Families Of Disabled Children Granted Permission For Judicial Review Of Council Cuts To Short Breaks

Public law experts Irwin Mitchell proceeding with High Court challenge against West Berkshire Council over “unlawful” budget cuts


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The families of two severely disabled children have been granted permission to proceed with a judicial review into local authority cuts to short breaks services, which they say will leave their children socially isolated.

The families of a 14-year-old boy and eight-year-old girl from Newbury, known only as DAT and BNM, instructed public law experts Irwin Mitchell to take on West Berkshire Council (WBC) over the cuts, which will see the budget for short breaks services provided by voluntary sector organisations slashed by 52 per cent. The decision was made at a meeting of WBC on March 1 this year.

Irwin Mitchell applied to the High Court for a judicial review on the basis that the £215,000 funding reduction is unlawful as it breaches a number of legal duties including those in the Breaks For Carers of Disabled Children Regulations 2011, which are designed to safeguard the needs of carers who would be better able to care for their disabled child more effectively if short breaks are provided.

The final hearing will take place on 22 and 23 June at the Royal Courts of Justice in London.

DAT, who has autism and a rare neurodevelopmental disorder called William's Syndrome, requires around the clock care. He cannot wash or dress himself, get food or drink for himself and cannot be left unsupervised.

The teenager’s parents, who have three other children, rely on “life-saving” short breaks services to enable their son not only to have meaningful social experiences, but to give them a much needed break to spend quality time with his siblings and each other.

“We’re obviously thrilled to have the opportunity to take this matter higher,” said DAT’s mother.

“These services offer DAT support that we cannot provide him ourselves, because they allow him to socialise with his peers. Without short breaks he’ll be completely socially isolated. They really are life-saving, not just for him but for the family as a whole.”

“I hope the judicial review will demonstrate exactly what’s at stake and force the council to rethink its decision to cut funding to such important services.”

At the moment, DAT benefits from a care package funded by West Berkshire Council including short breaks and weekend clubs from West Berkshire Mencap, Crossroads Care Oxfordshire, Castle Gate and Guide Post. This package enables him to visit the Mencap centre to play games with other disabled children, go swimming, on walks, and day trips to the zoo. It also pays for him to attend holiday clubs during school breaks, giving his parents and siblings a break from their 24-hour caring schedule.

BNM is eight years old and has autism, ADHD, epilepsy and cortical dysplasia, a brain malformation in the part of the brain responsible for emotional and impulse control. BNM’s mother says that as a result of her conditions BNM is incredibly volatile and can be violent. She requires constant attention by her family and carers.

The girl’s parents rely on short breaks services to give BNM the opportunity to play with children her own age and so they can spend quality time with their 12-year-old son.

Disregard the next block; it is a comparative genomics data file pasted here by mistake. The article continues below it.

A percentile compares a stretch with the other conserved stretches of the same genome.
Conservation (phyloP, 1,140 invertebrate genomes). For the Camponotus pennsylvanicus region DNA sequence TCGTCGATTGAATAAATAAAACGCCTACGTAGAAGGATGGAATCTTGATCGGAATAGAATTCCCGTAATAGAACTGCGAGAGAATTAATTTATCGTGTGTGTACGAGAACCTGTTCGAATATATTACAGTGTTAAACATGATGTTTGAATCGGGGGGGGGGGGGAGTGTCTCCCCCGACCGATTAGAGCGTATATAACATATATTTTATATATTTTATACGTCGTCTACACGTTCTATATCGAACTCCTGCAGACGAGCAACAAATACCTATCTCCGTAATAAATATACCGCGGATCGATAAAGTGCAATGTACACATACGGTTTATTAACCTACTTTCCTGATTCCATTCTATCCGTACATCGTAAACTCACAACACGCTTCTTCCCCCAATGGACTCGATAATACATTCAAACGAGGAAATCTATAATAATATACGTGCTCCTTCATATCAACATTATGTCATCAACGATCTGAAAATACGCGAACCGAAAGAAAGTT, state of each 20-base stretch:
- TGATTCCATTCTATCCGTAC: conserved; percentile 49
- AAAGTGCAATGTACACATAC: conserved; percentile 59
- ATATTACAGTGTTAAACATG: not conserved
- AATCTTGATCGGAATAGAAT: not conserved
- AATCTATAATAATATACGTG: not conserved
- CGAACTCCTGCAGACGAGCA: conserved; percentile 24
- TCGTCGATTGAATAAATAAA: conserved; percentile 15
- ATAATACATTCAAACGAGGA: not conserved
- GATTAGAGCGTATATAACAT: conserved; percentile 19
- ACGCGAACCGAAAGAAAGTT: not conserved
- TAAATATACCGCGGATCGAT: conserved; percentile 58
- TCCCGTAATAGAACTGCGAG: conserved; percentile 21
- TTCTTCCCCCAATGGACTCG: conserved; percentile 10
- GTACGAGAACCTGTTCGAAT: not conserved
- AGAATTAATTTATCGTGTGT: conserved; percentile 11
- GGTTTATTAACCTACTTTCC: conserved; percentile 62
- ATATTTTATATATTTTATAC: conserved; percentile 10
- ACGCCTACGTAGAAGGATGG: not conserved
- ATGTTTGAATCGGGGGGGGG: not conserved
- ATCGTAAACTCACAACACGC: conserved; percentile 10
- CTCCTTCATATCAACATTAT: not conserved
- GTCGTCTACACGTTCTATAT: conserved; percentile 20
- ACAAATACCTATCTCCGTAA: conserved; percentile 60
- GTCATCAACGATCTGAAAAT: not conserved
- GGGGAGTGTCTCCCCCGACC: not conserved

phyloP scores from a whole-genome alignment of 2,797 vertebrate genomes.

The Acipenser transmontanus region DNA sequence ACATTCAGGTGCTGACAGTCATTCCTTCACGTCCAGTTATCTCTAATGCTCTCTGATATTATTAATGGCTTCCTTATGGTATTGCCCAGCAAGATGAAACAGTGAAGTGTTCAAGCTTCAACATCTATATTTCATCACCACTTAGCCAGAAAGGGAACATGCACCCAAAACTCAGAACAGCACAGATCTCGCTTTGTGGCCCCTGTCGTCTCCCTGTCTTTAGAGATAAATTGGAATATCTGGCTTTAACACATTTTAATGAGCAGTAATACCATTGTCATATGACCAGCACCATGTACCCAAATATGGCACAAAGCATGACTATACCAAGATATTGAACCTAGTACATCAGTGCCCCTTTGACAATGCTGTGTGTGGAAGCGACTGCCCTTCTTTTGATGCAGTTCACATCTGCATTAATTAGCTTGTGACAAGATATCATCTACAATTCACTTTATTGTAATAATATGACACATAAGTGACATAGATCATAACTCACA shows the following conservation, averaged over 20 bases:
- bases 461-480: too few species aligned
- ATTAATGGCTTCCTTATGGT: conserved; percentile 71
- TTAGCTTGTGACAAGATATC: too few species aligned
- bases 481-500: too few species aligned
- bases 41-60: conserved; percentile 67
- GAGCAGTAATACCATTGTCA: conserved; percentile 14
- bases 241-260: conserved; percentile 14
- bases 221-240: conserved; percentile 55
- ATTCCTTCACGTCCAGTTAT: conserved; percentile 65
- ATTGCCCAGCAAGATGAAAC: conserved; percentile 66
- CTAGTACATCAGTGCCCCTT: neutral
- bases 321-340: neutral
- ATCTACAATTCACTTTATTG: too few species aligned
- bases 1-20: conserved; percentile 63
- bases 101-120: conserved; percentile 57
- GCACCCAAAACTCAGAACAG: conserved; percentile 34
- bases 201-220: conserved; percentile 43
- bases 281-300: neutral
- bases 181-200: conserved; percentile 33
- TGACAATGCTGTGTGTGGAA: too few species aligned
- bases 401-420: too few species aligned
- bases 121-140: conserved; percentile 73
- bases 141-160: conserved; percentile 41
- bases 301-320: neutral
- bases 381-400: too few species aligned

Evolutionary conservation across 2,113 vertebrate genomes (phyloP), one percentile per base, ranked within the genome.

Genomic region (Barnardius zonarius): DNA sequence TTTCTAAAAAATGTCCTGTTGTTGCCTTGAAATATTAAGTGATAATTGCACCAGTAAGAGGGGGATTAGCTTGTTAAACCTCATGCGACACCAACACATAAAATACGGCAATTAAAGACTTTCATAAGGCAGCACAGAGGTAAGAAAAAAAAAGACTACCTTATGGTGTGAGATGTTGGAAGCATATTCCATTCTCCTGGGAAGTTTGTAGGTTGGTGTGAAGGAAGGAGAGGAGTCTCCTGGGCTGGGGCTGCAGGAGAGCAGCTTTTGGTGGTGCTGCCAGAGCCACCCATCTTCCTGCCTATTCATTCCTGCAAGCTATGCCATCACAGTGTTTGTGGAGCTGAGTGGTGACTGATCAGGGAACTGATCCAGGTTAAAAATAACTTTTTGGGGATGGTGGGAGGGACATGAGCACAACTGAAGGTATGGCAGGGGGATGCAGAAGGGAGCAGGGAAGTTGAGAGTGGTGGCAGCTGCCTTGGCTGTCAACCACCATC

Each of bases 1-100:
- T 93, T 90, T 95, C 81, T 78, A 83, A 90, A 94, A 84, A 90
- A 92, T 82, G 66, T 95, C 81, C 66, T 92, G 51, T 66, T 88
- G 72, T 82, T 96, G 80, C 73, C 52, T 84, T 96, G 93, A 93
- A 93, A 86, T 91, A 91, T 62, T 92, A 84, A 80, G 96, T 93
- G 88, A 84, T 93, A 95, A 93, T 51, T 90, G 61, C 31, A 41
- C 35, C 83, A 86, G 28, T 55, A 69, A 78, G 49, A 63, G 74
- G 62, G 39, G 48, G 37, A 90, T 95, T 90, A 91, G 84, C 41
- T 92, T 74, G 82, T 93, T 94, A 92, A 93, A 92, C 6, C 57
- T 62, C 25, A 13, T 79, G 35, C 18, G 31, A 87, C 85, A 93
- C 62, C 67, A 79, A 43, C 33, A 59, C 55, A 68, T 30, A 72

“These services are what keep the family together,” said BNM’s mother.

“Without these same services, the impact on the family would be devastating – particularly for our son. The strain on the whole family will be hard for us to cope with. 

“It was incredibly distressing for us that the council didn’t take into account all of these consequences before it took its decision to cut its funding to providers. I just hope that by taking matters to the High Court, the right decision will be made for the sake of our children and the many others who so heavily rely on these precious services.”

At the moment, BNM benefits from a care package funded by West Berkshire Council including an after school club and holiday play schemes from West Berkshire Mencap. The short breaks give BNM the structure she needs outside of school and gives the family peace of mind that she is having fun with other children in a safe space with properly trained staff.

West Berkshire Council slashed the funding for disabled children’s respite services from £415,000 in 2015/16 to just £200,000 for 2016/17. As a result, DAT and BNM will no longer be able to access the same level of services as they did before.

Expert Opinion
“It’s very encouraging that DAT and BNM have been granted permission to proceed with a judicial review so that the High Court can determine the lawfulness of these cuts.

“As things stand, the funding decision has already been implemented and with the summer holidays on the horizon this will be when families will start feeling the worst effects of the cuts.

“Before starting court proceedings we invited the council to reverse its decision and to think again after having assessed the sufficiency of vital short breaks for families in West Berkshire. We have also asked that they consider applying a modest amount from its reserves to prevent cutting short breaks services. Now that permission has been granted by the High Court, we have written to the council once more to ask it to think again and avoid incurring any more legal costs defending the claim. We hope the council will reconsider funding for these services, which provide many families with disabled children as normal a family life as possible.”
Alice Cullingworth, Solicitor

Steve Broach of Monckton Chambers is instructed by Irwin Mitchell as counsel for the claimants.

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